Those of us who are lucky see a few every summer; the ruby-throat, the rufous, the Allen’s or the Anna’s. More often than not, you only hear them as they go buzzing by with a drone reminiscent of an industrial-sized bee. Some people create gardens just to attract them, planting trumpet vines, morning glory, phlox or hibiscus; others put out feeders. Some folks do both! And all keep a sharp eye out for that flash of bright color or streak of brown; an ear tuned for the distinctive hum that gave the species its name.
At Lake Hope State Park, they go a step further with a hand-feeding the hummingbirds program from the beginning of July to the end of August.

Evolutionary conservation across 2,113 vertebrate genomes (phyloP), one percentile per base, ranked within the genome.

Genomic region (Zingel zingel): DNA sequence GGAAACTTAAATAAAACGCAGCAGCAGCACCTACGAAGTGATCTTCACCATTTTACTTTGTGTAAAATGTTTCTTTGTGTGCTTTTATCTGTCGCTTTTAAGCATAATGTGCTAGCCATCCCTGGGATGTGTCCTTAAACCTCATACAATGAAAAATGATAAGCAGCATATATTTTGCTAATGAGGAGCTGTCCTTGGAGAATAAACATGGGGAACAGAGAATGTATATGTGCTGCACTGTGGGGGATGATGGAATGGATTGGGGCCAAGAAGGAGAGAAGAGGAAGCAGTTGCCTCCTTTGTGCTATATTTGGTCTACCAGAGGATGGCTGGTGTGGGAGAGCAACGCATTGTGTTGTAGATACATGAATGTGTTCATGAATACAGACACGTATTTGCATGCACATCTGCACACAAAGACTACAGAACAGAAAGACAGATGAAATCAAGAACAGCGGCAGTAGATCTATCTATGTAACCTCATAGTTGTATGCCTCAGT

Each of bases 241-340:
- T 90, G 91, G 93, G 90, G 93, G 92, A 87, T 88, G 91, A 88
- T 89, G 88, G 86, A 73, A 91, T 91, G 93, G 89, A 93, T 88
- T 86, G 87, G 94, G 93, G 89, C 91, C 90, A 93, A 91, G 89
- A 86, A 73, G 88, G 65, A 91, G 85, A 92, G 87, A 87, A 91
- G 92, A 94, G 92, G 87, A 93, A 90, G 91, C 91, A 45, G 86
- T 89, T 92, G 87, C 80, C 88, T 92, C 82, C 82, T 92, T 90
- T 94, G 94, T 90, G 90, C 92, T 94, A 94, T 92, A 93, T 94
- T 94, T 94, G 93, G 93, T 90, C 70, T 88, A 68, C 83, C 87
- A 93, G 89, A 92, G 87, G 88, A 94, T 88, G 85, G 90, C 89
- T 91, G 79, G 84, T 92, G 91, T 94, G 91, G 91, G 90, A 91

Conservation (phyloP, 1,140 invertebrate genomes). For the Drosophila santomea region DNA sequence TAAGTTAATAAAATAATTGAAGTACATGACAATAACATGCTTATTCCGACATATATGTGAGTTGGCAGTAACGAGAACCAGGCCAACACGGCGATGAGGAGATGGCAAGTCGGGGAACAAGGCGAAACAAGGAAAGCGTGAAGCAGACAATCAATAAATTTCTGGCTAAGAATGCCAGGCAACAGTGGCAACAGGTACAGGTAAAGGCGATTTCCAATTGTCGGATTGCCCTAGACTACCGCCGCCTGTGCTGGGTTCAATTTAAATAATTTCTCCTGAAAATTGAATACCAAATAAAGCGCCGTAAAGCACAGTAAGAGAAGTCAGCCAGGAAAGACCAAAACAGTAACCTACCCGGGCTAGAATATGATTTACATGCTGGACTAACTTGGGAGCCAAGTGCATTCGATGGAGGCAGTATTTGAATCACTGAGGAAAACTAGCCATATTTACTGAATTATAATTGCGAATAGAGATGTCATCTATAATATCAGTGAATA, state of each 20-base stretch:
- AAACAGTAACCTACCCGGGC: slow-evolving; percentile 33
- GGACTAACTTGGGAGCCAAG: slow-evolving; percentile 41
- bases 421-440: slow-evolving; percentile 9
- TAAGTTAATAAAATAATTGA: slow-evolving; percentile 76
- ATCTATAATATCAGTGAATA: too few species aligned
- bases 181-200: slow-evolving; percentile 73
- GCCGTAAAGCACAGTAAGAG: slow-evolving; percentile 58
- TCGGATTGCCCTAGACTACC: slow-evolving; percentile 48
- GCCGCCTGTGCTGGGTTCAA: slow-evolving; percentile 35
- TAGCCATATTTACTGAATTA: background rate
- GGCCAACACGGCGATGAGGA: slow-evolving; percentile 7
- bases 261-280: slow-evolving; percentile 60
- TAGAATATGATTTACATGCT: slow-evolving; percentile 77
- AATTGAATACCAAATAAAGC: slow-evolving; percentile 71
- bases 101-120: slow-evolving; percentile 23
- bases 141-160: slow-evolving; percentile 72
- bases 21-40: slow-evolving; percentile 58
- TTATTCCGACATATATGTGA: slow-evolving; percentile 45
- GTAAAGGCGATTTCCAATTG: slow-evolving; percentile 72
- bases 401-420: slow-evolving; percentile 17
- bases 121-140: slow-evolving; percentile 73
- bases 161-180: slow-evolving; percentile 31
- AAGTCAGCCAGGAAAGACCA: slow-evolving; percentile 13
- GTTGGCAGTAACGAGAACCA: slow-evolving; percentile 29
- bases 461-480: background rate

This thrilling and unique event was created between seven and nine years ago by Dave, one of the naturalists on staff. He observed them moving through the area and decided to implement tube-feeding nectar to the birds as a way of giving visitors a better view of these swift, brightly-colored jewels of the wild. Today, it’s one of the most popular events at the park; as many as 150 people might arrive in a single day, said one representative. Each visitor is given a tube of nectar and instructions, and prepares to be enchanted by close-up glimpses of the tiny, fiercely hungry avians.
Unfortunately, it doesn’t last forever; two months each year as the birds move through the area on their migration south to warmer climates.